Not unlike the of Easter Island statues', world experts are not completely sure of the origins of "the dark and epic melodic leads" invasion of the crust scene in the 00's but there is a growing consensus that the reptilians had nothing to do with it. Though the truth, after all, could be elsewhere, I would still humbly venture that its birth is threefold. The first point of entry would be essentially Swedish in style with Wolfpack's frequent use of cold yet melodic guitar leads that took their roots in classic Swedish death metal sound and I don't have to tell you how influential Wolfpack were in the mid/late 90's. Second, of course, you've got His Hero Is Gone and Tragedy, two rather different but highly inspiring animals, with the same down-tuned guitar players obsessed with the epic guitar leads of Burning Spirit Japanese hardcore bands. The third thread could be pulled from the heavy and monumental moody post-hardcore terrain laid down by Neurosis throughout the 90's and sometimes borrowed by From Ashes Rise. And besides it's not like melodic hardcore never happened anyway. To get back to Kontrovers, there is little doubt that what inspired their dark tunes was locally bred (just take a listen to Wolfbrigade's 2001 Progression/Regression if you want catch the mood of the times). As I said above, despite the obvious 00's markers, Kontrovers showed enough personality and passion to remain quite unique and I can happily listen to the 20 songs in 35 minutes. It sounds like Scumbrigade, His Hero Is gone, Disrupt and Wolfbrigade rioting and howling in a snow globe.
The cd version comes in a lovely digisleeve (that means it's made of cardboard you dimwit) and a proper booklet with the lyrics, drawings and short explanations in English. Bass player Simon took care of the visual aspect of the album and it looks great, not far from outsider art with a genuine organic feel. Certainly, there was an effort to get away from all the visual stereotypes attached to the crust aesthetics and, compared to the visuals from the first parts of Wesh to Sweden (or even to the band's previous Ep's), you would be entitled to think Kontrovers played a totally different style of music. The lyrics tackle a vast array of political and personal topics, ranging from the usual anarcho rants about the police, sexism or materialism, to critiques of the use of gory imagery or of the constant boozing in hardcore punk or more intimate subjects like depression and helplessness. Not necessarily original but the whole thing looks, sounds and feels sincere and passionate and during this current gloomy period, sometimes that's all a punk may need.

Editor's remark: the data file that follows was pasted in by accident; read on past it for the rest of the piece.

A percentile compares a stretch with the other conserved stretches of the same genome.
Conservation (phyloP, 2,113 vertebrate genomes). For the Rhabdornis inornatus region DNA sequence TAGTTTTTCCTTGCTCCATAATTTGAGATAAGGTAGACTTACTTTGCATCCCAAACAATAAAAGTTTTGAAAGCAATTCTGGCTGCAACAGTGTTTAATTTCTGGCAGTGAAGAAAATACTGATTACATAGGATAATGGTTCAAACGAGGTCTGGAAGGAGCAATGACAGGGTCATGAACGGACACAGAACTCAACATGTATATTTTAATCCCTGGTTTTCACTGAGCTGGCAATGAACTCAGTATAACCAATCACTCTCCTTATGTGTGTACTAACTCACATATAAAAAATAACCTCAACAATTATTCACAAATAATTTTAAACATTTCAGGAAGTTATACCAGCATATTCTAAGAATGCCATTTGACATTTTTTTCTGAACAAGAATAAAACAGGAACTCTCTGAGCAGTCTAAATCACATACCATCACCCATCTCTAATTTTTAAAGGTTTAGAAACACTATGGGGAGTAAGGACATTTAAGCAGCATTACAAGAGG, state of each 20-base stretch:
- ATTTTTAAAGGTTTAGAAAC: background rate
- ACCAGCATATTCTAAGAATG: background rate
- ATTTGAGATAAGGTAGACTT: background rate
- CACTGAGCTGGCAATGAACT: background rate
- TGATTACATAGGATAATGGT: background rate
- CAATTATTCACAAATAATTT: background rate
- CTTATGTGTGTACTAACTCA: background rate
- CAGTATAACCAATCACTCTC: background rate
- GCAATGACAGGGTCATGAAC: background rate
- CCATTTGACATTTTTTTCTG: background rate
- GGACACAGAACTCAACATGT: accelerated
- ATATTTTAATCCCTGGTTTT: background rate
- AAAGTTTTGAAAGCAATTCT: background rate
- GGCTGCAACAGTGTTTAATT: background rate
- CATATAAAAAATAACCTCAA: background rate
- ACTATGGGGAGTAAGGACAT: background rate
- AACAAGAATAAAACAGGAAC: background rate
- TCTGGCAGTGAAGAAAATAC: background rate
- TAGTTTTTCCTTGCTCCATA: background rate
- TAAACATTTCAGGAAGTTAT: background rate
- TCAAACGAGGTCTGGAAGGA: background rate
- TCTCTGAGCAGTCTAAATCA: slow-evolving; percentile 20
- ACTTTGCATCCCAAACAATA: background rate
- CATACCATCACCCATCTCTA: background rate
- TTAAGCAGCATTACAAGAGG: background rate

This album was released on Putrid Filth Conspiracy in 2002, the rather excellent label run by Rodrigo from Satanic Surfers (and quite paradoxically the only Swedish label involved in the records reviewed in this series) that put out records from Acursed, Sayyadina, Sanctum or Skitkids. After the demise of Kontrovers, Mattias and Simon teamed up with Rodrigo (from PFC and Satanic Surfers) and two Oskars from Project Hopeless to form the crust hardcore band Ursut.
Damn, how could I forgot these band. Thanx for bringing me 20 years back.ReplyDelete
And if you do me a favour please post Dread Messiah in the future.
Ah! Dread Messiah is on my "to-do-list" but I can't promise anything!Delete
I just ripped Mind Insurrection off Youtube but it sounds pretty shit. LolDelete
Not many did Disrupt justice, and thankfully, not many tried. This album did. If that comparison sounds like I'm cheapening their accomplishment here, that's wrong. For me, being such a big fan of Disrupt, it's a high compliment of no short order. -ZMReplyDelete